Cry, the Beloved Country

Cry, the beloved country : the book

Although Alan Paton wrote poetry, short stories and other novels, and was a well-known Liberal Party politician and opponent of apartheid, it is for writing Cry, the beloved country that he is best known and remembered.  While on an investigative tour of the prisons of England and the United States, he visited Norway, in September 1946.  He was taken to see the Nidaros Cathedral in Trondheim, and while sitting admiring the beautiful rose window, and also feeling very homesick, the first chapter of Cry, the beloved country came into his mind.  He went back to his hotel room, and there he wrote the first chapter, while waiting to be taken to dinner.  He had recently read The Grapes of Wrath by John Steinbeck, and previously Growth of the Soil by Knut Hamsun,  and acknowledged their effect on him.

Paton was to continue writing his novel on the rest of his trip through Norway, back to England, and on to the United States on the Queen Elizabeth, where he wrote whilst on his travels from New York to San Francisco.  In San Francisco he met Aubrey and Marigold Burns, who kindly invited him to spend Christmas Day with them.  He finished writing his novel on 29 December 1946, in his hotel room in San Francisco.  He gave it to the Burnses to read shortly before his birthday, 11 January 1947.  They were profoundly moved by it as a work of genius.  Marigold Burns organised for her friends to type fifteen copies of six chapters, which they then sent to fifteen possible publishers.  Scribner?s were most interested, and Paton then sent from Ottawa, Canada, where he had gone on to, the second part of the book back to Marigold Burns for typing.  The precious only copy of the manuscript was sent by rail, as snow storms prevented air traffic.  On 7 February 1947, Charles Scribner agreed to publish the book. 

It took a year for the book to be published. It came out in New York on 1 February 1948, and was greeted with outstanding reviews from the critics.  It sold out on the day of its publication, and was reprinted immediately.  After three months, it was already in its sixth printing.  By the time Paton died in 1988, 15 million copies had been sold in twenty languages.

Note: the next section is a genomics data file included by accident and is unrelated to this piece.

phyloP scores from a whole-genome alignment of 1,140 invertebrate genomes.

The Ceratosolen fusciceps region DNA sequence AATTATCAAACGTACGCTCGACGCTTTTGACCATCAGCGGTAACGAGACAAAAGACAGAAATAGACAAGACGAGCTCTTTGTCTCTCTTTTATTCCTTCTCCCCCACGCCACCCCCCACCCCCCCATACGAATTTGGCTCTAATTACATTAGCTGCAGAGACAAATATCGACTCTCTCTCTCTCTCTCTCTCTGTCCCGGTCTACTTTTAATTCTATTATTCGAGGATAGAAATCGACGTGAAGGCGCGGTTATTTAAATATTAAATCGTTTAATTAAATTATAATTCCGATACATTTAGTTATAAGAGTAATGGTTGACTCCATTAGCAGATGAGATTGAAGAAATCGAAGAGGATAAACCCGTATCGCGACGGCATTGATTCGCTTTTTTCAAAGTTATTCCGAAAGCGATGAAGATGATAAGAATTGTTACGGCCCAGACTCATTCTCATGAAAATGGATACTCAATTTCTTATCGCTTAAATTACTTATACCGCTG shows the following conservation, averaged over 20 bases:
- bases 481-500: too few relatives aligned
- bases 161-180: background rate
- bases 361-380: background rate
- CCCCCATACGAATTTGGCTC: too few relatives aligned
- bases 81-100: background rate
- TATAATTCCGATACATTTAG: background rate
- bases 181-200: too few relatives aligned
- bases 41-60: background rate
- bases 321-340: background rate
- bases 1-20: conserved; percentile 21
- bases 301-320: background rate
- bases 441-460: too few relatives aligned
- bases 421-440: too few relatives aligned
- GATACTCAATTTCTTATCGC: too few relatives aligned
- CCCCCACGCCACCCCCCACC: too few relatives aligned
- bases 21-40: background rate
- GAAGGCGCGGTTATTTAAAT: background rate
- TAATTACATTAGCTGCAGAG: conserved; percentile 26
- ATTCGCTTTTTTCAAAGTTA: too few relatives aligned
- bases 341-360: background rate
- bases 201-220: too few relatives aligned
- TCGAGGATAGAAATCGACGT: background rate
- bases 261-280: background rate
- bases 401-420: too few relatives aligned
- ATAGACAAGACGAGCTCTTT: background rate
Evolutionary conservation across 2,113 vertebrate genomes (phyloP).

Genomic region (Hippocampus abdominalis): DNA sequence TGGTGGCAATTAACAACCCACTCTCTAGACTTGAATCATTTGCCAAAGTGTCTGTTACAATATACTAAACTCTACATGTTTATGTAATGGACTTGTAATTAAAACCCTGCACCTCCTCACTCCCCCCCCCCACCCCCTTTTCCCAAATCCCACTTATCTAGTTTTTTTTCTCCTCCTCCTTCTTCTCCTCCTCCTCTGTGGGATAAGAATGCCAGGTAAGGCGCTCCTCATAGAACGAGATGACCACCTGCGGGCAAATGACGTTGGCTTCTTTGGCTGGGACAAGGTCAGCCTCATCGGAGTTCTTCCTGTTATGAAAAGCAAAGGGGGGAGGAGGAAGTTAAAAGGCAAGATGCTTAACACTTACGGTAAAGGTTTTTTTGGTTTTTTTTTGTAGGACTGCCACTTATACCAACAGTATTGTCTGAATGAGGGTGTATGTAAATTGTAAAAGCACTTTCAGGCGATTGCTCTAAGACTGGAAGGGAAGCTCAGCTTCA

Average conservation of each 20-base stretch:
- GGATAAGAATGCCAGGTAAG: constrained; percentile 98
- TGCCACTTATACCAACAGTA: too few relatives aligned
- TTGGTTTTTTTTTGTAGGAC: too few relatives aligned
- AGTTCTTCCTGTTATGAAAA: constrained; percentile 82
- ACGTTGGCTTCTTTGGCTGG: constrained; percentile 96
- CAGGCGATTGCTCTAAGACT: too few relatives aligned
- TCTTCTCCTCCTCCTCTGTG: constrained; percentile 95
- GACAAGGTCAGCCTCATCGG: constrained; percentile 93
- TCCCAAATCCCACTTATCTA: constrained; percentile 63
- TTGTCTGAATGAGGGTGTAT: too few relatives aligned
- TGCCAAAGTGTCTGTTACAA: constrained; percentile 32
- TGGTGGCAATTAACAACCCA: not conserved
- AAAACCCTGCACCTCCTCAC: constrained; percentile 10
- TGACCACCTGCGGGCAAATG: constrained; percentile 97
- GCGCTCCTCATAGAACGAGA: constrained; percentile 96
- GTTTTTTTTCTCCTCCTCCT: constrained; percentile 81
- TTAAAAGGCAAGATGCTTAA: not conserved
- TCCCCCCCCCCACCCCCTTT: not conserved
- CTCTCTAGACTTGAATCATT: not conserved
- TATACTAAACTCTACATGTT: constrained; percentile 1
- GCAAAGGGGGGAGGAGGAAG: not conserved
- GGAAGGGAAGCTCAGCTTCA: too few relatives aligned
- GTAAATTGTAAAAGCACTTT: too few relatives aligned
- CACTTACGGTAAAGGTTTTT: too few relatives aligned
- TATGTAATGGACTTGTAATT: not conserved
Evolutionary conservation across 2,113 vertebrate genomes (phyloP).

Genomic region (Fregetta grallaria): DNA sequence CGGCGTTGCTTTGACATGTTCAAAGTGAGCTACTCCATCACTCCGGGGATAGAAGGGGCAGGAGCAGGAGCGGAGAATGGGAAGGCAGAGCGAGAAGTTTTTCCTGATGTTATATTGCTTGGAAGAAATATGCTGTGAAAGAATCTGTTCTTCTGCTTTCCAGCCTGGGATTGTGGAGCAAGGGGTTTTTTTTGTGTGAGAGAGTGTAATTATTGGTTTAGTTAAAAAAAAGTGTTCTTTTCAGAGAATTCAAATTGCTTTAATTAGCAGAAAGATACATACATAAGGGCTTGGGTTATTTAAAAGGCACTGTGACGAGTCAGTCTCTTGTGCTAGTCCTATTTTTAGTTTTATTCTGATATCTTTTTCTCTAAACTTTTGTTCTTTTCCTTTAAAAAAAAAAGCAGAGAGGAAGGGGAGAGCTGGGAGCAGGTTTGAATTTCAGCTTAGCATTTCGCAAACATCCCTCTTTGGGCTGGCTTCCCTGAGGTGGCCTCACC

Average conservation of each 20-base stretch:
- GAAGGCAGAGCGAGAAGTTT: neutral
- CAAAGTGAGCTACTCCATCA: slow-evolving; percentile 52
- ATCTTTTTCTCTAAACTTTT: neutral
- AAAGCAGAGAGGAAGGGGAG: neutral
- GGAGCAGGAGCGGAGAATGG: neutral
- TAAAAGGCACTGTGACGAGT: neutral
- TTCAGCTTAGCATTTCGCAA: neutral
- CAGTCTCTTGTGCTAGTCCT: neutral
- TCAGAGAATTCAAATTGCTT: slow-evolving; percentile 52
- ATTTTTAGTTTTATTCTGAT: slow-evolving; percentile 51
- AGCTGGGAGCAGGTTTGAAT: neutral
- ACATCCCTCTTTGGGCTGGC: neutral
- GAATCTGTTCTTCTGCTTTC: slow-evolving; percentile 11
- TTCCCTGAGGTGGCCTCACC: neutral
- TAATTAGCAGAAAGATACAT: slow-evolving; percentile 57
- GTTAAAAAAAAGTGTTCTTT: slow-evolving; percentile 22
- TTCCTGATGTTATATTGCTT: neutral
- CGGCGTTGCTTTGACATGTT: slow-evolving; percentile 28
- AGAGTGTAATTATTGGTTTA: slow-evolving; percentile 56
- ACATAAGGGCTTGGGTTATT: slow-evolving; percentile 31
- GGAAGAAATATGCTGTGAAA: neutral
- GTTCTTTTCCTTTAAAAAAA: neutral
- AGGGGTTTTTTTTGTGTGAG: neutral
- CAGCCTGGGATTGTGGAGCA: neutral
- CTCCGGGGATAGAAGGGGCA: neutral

The plot of the story of Cry, the beloved country concerns a humble black priest, the Reverend Stephen Kumalo, who lived in poverty in the countryside near Ixopo, KwaZulu-Natal.  He received a letter summoning him to Johannesburg to see to his sick sister, Gertrude, who had gone there to work.  His son, Absalom, had also not been heard from for some time.  He searches for them with the help of a Johannesburg priest, Msimangu, and discovers with horror that his sister has turned to prostitution and his son has committed murder.  His life becomes tragically entwined with that of a neighbouring white farmer from Ixopo, James Jarvis.  This simple tale went to the heart of the millions who read it, world-wide.

It was to become a play: ‘Lost in the Stars’, produced by Maxwell Anderson and Kurt Weill in New York in 1949, and a film, produced by the Korda brothers in London in 1951. A second film was made in colour in 1995, produced by Anant Singh for United International Pictures.

(Information taken from Alan Paton: a biography by Peter F. Alexander.  Oxford: Oxford University Press, 1994.  ISBN 0-19-811237-8.)